I have been reading Dropping Ashes On The Buddha: The Teaching of Zen Master Seung Sahn. Through questions, dialogues, stories, interviews, and Darma speeches, he shares his knowledge of Buddhism.
In many of the writings, it is suggested that one meditate on "What am I?" as a way to finding the Buddha. While that sounds a little self serving, I did want to write about my thoughts on "what I am" in relation to what I have learned through my studies of Buddhism.
As I have mentioned in previous posts, I was born Jewish and have studied many religions but have never found as much "Peace of Mind" in any of them as I recently have found in my studies of Buddhism.
In my current situation with Gregory and our path with his Dementia/Alzheiemer's I desperately needed, and have gratefully found some Peace of Mind.
So here are some of my current thoughts on "What am I?"
I was me before I was born into a Jewish family, raised with Jewish traditions and beliefs, had my Bar-Mitzvah.
I was me before I went through the usual sequence of schooling: Primary, Secondary, College, Post Graduate Work, Workshops, Seminars, Training Sessions, Textual Readings.
I was me before I was told what and how to think by my parents, relatives, neighbors, friends, teachers, religious leaders, books, newspapers, films, TV, and the general world around me.
For that matter I was me before I learned anything; while I lie in my diapers, wet or otherwise, suckled my mother's tit and then the rubber nipple, slowly ate pureed foods and then moved on to solids.
I was me before I realized I had a civilization, a culture, and a full background of experiences on which to base my thoughts, understandings, feelings, emotions, etc.
I was me before I had language to label, classify, and categorize things and definitely before I had likes and dislikes, rights and wrongs, happys and sads, successes and failures.
I was me before I realized the difference between male and female, before realizing I was a male, a gay male at that who had deep feelings for other men; comradely feelings, sexual feelings, love feelings.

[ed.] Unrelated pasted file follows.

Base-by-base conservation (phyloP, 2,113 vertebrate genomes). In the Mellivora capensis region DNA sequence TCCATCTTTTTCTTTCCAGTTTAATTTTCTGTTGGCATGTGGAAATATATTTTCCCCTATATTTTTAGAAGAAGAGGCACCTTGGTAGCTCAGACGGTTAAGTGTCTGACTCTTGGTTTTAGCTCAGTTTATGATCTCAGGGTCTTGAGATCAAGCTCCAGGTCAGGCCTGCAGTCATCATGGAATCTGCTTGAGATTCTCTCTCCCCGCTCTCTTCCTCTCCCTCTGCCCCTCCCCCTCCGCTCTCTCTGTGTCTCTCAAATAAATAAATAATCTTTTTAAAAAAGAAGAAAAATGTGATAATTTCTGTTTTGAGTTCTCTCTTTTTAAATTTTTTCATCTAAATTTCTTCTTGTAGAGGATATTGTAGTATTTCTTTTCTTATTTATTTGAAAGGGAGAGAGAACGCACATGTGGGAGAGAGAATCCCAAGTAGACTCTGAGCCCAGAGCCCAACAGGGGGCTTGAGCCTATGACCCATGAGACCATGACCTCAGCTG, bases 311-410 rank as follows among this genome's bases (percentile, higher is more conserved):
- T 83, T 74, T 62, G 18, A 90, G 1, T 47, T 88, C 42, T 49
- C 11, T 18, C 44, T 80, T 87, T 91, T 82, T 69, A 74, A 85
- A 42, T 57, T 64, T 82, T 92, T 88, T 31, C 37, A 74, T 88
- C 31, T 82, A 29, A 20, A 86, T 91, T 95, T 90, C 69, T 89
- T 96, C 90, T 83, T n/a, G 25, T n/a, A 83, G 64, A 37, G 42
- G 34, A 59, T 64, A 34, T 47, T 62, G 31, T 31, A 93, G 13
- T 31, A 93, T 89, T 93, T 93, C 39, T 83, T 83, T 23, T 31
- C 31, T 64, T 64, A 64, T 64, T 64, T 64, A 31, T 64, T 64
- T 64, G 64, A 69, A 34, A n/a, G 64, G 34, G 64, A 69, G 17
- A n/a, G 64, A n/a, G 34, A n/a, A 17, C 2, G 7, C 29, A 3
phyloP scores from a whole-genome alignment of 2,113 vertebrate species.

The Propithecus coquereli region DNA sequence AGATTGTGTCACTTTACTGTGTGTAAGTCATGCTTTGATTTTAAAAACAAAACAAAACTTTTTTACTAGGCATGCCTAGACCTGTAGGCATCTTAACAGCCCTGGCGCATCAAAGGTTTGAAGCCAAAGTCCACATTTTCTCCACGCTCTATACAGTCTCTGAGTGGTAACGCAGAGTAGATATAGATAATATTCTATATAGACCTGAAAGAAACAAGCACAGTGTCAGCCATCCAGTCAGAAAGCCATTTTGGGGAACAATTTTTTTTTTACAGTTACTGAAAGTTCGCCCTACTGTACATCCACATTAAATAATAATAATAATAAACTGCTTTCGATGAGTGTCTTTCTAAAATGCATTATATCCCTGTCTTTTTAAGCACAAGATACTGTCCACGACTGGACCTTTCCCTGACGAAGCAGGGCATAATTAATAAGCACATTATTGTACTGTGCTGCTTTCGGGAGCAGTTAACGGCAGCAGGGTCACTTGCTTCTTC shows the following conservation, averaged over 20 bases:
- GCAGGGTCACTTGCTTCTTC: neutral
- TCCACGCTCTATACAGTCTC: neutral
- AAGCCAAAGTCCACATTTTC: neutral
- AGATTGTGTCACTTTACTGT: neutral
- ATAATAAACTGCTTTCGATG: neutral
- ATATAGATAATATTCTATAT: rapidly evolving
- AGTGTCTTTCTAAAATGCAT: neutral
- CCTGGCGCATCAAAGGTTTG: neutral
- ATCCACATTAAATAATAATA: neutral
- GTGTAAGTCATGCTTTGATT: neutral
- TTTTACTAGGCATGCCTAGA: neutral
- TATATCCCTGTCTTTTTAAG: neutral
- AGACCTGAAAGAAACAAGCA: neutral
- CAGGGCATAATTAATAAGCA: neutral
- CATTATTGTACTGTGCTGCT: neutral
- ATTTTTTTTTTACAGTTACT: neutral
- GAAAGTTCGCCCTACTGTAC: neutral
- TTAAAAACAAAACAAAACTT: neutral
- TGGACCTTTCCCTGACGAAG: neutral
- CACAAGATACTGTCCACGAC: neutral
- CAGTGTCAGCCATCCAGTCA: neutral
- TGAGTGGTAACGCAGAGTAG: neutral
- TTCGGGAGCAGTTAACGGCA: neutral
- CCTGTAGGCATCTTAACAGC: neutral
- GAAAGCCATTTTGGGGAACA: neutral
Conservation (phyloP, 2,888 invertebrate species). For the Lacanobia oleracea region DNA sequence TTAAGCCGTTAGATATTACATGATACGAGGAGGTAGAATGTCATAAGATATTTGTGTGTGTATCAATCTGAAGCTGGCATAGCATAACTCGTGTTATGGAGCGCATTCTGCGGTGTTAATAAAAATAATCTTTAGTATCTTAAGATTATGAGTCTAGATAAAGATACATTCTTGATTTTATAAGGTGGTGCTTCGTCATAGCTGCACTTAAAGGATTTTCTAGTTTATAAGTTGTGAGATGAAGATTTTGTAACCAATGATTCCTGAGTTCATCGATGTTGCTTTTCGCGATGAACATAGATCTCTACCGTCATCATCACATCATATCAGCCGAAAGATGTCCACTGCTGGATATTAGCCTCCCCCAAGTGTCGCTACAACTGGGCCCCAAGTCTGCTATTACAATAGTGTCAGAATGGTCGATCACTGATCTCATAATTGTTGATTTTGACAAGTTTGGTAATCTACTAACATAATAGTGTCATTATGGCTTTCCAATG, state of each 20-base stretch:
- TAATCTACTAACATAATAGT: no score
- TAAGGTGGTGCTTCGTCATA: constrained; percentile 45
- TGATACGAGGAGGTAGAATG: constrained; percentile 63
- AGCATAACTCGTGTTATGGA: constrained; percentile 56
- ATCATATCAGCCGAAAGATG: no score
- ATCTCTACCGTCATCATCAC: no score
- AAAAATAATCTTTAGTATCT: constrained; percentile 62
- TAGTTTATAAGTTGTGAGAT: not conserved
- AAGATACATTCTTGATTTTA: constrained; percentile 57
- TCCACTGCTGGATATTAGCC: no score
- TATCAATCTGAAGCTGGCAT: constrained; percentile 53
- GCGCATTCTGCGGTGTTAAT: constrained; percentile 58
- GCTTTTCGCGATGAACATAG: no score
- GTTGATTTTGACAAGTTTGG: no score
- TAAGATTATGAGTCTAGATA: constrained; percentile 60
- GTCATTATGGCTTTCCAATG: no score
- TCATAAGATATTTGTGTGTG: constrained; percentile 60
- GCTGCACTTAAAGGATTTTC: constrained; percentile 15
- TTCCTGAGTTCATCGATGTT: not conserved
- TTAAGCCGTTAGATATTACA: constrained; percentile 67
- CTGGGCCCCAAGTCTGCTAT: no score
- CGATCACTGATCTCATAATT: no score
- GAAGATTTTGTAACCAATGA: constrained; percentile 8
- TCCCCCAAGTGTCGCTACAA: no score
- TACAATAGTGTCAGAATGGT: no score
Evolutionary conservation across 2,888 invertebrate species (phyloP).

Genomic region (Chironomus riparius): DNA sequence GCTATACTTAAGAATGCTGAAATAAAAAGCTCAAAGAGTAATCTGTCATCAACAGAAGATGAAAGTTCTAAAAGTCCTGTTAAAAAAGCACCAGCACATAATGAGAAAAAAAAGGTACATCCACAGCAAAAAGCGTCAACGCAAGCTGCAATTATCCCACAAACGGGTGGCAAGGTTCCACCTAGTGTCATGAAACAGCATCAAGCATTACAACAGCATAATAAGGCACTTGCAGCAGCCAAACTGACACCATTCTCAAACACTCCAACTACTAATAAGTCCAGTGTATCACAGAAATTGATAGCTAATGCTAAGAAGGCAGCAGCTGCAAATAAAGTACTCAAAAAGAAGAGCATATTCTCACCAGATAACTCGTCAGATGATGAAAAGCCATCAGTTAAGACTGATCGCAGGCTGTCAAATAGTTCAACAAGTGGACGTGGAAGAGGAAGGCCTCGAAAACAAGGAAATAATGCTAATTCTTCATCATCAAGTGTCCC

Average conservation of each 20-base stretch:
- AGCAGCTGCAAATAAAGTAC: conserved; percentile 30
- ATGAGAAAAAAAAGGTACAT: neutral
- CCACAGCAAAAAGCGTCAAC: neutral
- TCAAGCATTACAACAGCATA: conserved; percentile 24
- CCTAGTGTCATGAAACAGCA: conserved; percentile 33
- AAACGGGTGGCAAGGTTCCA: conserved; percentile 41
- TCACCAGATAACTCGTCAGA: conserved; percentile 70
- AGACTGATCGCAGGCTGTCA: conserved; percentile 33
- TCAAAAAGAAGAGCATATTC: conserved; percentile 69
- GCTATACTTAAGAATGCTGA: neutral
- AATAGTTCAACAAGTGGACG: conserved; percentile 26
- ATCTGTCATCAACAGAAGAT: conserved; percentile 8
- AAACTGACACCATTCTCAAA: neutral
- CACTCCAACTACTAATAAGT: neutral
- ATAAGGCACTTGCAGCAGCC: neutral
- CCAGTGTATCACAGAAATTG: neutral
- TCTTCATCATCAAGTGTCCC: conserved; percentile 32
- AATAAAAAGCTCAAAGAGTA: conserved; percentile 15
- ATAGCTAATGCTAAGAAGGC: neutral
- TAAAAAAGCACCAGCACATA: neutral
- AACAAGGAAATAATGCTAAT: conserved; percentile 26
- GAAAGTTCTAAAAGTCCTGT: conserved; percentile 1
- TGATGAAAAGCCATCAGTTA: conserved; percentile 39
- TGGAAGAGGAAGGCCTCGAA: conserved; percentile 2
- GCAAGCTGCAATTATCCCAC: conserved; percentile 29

I was me before I considered myself an educator, a poet, a writer, a photographer, a bookbinder, an actor, an artist, and more.
So if I am not able to use any of this information to tell you "Who I am" then who am I? Lets use the concept of "emptiness." If I am just who I am without using any of the "baggage" I have come to accept about myself; through what I have heard, through what I have been told, through what I have experienced, through what I have learned; then I am just who I am.
I can be empty, without any judgement of myself and my life. I can create how and with what I want to fill myself, as long as I hold on to the idea that "in the beginning" there was this baby born into this world, and he was pure, and his was truth, and he was in touch with all he needed to know. That is who I am!
Let me move to the next level of my thinking.
I sit here and I see. It is as if I live in this body and my eyes are the window to my world. It is as if I sit at a console with a screen in front of me which is attached to a camera and I monitor the world in front of me, and around me as I rotate the camera.
I see a green coffee mug with steaming, delicious liquid in front of me and I raise it to my lips, take a careful not to burn my tongue sip, and place it gingerly back down on its coaster so as not to leave a ring on the console.
But if I take myself back to my pre-labeling, classifying, and categorizing self where am I? What am I doing? How do I describe it? How do I think about it? Do I assign good or bad to it, happy or sad to it, right or wrong to it?
Or is it just what it is? I see what I see. I see.
Each night I read a little more of Dropping Ashes On The Buddha. Perhaps it is slowly affecting my thinking. As I was drifting off to sleep, my kitty at my side, I was stroking her fur thinking how soft she is. I realized I had labeled her "kitty" and her "fur" and described the feeling as "soft."
So then I tried to just feel her without adding any descriptors, with keeping my mind empty, and I seemed to experience her in a totally new, and different way than I ever had. With no words to get in the way, although I use them now, "softness" seemed a whole new experience for me. I was amazed.
What Am I? If I am able to not label things in my life as good or bad, happy or sad. If I see them just as things without positive or negative value, if I can avoid labeling, if I can avoid judging, then suffering can be defused. It can cease to exist. And what does exist is just existence.
Life is what it is. I am what I am. There is an emptiness involved when you do not have to fill up your life, your person; with descriptors, with qualifiers, with judgments, with labels, with rights and wrongs, with goods and bad.
It is what it is. It is how you choose to live it.